Brian T. Fitzpatrick, Assistant Professor of Law at Vanderbilt University Law School, conducted a white paper study examining class counsel fees. The paper, entitled “Do Class Action Lawyers Make Too Little”, is based on the premise that contrary to popular belief, class action attorneys are often underpaid, and a vast majority of the money from a class action settlement goes towards plaintiffs and case expenses.
Popular culture and media slander would have one believe that plaintiffs’ attorneys try class action lawsuits for the sole purpose of exploiting the settlement amount and profiting at the expense of the plaintiffs. Fitzpatrick’s aims were to disprove this idea. In the white paper, Fitzpatrick discusses the role of judges in class action cases, and mentions that judges determine that an attorney will receive a smaller percentage of a settlement from a large case. However, when considering the role of judges in class action cases, Fitzpatrick comes to the conclusion that judges determine attorney fees not based on a normative theory but rather on intuition. As a result, he determines, contingency fee class action attorneys are awarded significantly smaller sums than their counterparts in individual litigation. He postures that awarding comparatively small sums to contingency fee class action attorneys will deter some from pursuing small claims cases, the verdicts of which often function as small punitive measures.
Fitzpatrick’s estimates suggest that collectively, contingency fee attorneys receive only $2.5 billion dollars from federal courts each year, or 10% of all contingency fees received from settlements. While this number may seem excessive, given that the $2.5 billion in fees applies to approximately 300 cases, “the settlements on which these fees were based totaled some $16 billion a year.” Based on this data, class action contingency fee attorneys are collecting approximately 15% of the settlement award from the cases they try, which is significantly less than the amount taken by contingency fee attorneys who operate on an individual basis.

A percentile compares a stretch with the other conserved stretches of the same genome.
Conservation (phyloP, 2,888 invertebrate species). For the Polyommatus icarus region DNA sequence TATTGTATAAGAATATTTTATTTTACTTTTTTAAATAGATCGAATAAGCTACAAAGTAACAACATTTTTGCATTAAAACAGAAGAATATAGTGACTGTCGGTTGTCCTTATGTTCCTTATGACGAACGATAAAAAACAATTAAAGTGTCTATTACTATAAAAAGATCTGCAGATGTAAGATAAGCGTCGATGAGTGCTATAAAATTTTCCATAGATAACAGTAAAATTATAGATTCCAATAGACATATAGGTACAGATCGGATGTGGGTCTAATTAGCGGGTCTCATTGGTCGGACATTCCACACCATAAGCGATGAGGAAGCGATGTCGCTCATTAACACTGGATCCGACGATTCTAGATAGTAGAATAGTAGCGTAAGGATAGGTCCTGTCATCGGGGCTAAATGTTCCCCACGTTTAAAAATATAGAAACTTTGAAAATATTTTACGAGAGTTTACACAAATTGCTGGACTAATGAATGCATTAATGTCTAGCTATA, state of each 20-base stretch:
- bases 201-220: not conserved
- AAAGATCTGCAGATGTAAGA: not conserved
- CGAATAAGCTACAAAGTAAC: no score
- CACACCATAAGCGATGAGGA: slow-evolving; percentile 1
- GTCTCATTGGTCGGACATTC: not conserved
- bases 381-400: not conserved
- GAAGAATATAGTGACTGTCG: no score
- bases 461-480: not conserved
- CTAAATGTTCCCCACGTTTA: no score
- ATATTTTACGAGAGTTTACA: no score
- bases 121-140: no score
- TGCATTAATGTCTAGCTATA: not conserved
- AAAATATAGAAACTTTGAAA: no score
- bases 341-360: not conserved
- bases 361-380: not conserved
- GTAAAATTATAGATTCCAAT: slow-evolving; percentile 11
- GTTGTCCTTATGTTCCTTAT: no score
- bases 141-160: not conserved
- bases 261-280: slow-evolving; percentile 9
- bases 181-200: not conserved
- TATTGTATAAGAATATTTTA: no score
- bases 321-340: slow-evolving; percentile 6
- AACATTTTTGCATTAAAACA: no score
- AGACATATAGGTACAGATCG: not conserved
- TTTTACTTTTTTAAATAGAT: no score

Importantly, Fitzpatrick differentiates between payment rates in small claims cases and large-stakes class action claims. The theory that he creates to make this differentiation is called deterrence-insurance theory, based on the idea that “litigation should both deter defendants from causing harm and insure plaintiffs against those harms when defendants are not deterred”. He continues to say that in small stakes claims, plaintiffs are not insured, defendants are only deterred. Based on this idea, he suggests that in small-stakes claims, plaintiffs’ attorneys should be compensated greatly, and plaintiffs’ awards should be less important, because the primary purpose of the case is to deter the defendant. On this basis, small-claims class action contingency attorneys are even more underpaid than other class action attorneys. Circling back to his discussion on the role of judges, Fitzpatrick suggests that judges should award large fees to small-stakes contingency fee class action attorneys, who are working to deter the defendant, and smaller fees to large-stakes contingency fee class action attorneys, who are working to insure the plaintiff.
Whether or not Fitzpatrick’s proposals will be implemented, or should be implemented, is something to be considered. However, it is important to consider the data he has presented as both large-scale and small-scale class action lawsuits continue to make the headlines.